The votes are in on the inaugural CultureMap People's Choice Award for the 2011 Lawndale Art Center Big Show. We're giving an online ovation to artist Britt Ragsdale, whose video work, "Duet," was chosen by Lawndale visitors who voted by scanning caption QR codes with their smartphones.
A graduate of the MFA program in photography and digital media at University of Houston, Ragsdale has enjoyed solo exhibitions at Lawndale in 2009 and Galveston's Wagner Sousa Modern Art Gallery in 2008. She has participated in exhibitions alongside other artists at Skydive Art Space, Blaffer Art Museum and San Antonio's Blue Star Contemporary Art Center.
In "Duet," a seemingly perky blonde is seated beside a man whispering into her ear as he lightly holds her shoulders with both hands. At times the girl smiles, but the man's commanding posture and the video's eerie silence lends a sinister tone. Their pink ensembles set before a mauve floral backdrop evoke an early 1990s teen television program like Blossom or the cover of a volume from Sweet Valley High.
"When you spend more time looking at 'Duet,' you realize that it's extremely awkward," says the artist.
"I've been reading a lot of romance novels lately, so I really wanted to do up the romance in this work," Ragsdale tells CultureMap. "I took these two people who looked exactly the same — same skin, strawberry blond hair — and put them in a completely over the top, gaudy romance."
Prolonged consideration of the video provides rewards. "When you spend more time looking at 'Duet,' you realize that it's extremely awkward," Ragsdale says. "It's this seemingly real romantic portrait, but these people were hired models. They didn't know each other. The girl even had a boyfriend, and told the male model, 'Don't get too close.' "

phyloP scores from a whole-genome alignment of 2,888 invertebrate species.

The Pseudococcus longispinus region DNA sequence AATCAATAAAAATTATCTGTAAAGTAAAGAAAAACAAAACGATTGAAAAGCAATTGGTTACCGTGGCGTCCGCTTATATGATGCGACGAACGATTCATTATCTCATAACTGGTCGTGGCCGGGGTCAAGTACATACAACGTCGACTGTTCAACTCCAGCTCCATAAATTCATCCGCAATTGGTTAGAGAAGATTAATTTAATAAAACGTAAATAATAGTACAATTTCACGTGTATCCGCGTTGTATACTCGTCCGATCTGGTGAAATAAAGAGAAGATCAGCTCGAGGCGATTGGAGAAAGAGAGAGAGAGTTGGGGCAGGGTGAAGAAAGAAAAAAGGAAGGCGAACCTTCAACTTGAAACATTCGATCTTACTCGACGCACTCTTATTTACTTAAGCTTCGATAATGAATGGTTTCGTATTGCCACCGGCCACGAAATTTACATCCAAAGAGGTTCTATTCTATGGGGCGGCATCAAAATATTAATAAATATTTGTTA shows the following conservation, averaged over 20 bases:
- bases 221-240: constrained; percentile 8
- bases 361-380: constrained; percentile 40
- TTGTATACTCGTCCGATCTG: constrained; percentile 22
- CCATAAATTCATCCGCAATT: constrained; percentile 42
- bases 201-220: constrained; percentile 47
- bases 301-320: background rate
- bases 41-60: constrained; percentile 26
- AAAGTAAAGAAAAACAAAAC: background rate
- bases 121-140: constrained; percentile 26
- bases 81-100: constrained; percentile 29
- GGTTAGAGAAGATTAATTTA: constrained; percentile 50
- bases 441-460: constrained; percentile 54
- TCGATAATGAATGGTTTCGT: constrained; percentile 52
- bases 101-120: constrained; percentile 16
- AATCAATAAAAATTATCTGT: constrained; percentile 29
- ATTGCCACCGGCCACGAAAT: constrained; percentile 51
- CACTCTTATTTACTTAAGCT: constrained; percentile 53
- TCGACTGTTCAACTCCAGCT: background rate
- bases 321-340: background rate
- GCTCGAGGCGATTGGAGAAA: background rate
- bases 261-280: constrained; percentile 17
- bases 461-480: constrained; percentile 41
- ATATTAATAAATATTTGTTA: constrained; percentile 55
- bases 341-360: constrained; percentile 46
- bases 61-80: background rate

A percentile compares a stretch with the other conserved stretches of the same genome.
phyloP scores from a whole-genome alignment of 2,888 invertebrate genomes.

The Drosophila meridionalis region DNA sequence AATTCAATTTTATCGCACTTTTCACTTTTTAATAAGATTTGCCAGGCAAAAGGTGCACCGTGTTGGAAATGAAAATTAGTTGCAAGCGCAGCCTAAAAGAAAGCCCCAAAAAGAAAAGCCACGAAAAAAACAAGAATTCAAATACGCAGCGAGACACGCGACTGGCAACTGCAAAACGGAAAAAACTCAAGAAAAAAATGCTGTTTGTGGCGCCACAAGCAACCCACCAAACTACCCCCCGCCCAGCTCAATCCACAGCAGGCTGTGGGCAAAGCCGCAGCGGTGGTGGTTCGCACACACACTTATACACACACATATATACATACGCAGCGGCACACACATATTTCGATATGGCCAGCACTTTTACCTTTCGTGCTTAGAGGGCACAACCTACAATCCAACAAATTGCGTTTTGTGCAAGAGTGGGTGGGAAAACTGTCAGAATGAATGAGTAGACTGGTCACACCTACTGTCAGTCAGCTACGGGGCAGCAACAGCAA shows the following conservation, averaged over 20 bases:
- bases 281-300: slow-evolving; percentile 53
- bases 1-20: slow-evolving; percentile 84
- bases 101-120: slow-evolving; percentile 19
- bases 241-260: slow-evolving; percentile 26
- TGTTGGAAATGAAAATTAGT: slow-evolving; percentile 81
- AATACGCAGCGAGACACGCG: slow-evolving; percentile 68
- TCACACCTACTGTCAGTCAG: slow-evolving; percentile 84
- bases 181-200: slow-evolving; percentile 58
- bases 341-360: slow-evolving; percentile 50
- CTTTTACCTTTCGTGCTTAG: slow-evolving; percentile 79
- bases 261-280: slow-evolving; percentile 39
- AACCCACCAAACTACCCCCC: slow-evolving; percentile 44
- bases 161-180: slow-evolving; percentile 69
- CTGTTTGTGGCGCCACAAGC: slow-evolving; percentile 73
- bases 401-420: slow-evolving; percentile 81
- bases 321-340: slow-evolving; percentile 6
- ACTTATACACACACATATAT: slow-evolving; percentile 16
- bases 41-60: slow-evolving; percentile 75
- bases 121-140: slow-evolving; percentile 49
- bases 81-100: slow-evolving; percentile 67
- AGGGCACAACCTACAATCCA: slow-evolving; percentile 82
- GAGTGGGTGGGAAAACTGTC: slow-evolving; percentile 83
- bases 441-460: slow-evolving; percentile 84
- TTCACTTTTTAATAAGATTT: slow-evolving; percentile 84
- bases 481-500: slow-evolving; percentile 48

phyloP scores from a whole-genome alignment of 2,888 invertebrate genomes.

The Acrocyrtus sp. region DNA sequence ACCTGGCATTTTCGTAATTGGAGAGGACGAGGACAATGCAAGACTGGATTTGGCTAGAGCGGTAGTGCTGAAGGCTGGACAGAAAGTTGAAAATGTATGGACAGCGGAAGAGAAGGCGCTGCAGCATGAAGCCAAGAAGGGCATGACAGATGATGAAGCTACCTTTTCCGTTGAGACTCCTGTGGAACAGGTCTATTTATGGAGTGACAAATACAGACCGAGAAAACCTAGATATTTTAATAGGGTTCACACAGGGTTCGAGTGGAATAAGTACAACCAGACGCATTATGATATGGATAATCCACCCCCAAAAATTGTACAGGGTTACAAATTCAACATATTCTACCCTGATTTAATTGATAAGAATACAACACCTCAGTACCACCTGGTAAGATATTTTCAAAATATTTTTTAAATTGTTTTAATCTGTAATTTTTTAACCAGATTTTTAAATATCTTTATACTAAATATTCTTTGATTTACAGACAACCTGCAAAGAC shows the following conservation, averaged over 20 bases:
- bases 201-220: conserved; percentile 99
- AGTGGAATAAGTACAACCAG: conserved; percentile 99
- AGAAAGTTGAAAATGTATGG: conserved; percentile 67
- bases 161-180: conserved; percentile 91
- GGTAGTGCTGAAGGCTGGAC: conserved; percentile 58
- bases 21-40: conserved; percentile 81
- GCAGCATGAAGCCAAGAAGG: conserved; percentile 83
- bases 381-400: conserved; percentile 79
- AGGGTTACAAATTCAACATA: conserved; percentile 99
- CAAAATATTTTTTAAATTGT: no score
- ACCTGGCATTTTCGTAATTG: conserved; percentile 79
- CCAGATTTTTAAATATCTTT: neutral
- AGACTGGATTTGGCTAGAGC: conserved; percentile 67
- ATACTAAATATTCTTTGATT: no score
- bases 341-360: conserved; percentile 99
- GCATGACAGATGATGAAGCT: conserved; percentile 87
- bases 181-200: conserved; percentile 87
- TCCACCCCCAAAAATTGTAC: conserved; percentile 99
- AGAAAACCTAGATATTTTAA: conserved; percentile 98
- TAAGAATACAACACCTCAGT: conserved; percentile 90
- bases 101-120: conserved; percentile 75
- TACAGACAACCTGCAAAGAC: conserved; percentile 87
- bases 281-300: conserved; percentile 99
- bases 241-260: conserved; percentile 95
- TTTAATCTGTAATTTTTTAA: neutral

Perhaps the man is simply whispering sweet nothings in her ear. The answer remains unclear, but that's Ragsdale's intention. "I embrace subjectivity in art making, allowing my provincial upbringing and existing cultural and sociological influences to pervade my research and artwork," Ragsdale wrote in an artist statement. Surely it was this engrossing ambiguity that seduced the award's voters.
She describes the hyper-real "Duet" as a tableau vivant based on celebrated American modern dance choreographer Paul Taylor's piece of the same title. In the original 1957 "Duet," Taylor stands next to a reclining woman in street clothes. Neither moves in this minimalist distillation of dance that underscores the interconnectedness of people. Taylor himself was riffing on a John Cage performance in which the artist entered a stage, sat next to a piano for 43 seconds, and then exited.
Essentially, Ragsdale (who minored in dance history) has composed a compelling meta-squared narrative.
Coming in as People's Choice second place is Josh Urban Davis' "The Buried Orchestra (op. 1 no. 4)," a 2009 whimsical watercolor on paper depicting a traditional blue house floating on a green octopus, with yellow birds rigged on pulleys flapping above. Lawndale visitors also saluted third-place winner Ya La Ford, whose mixed media on weathered canvas piece, "La Genesi Del 10," successfully melded metallic maze-like Pre-Colombian patterning.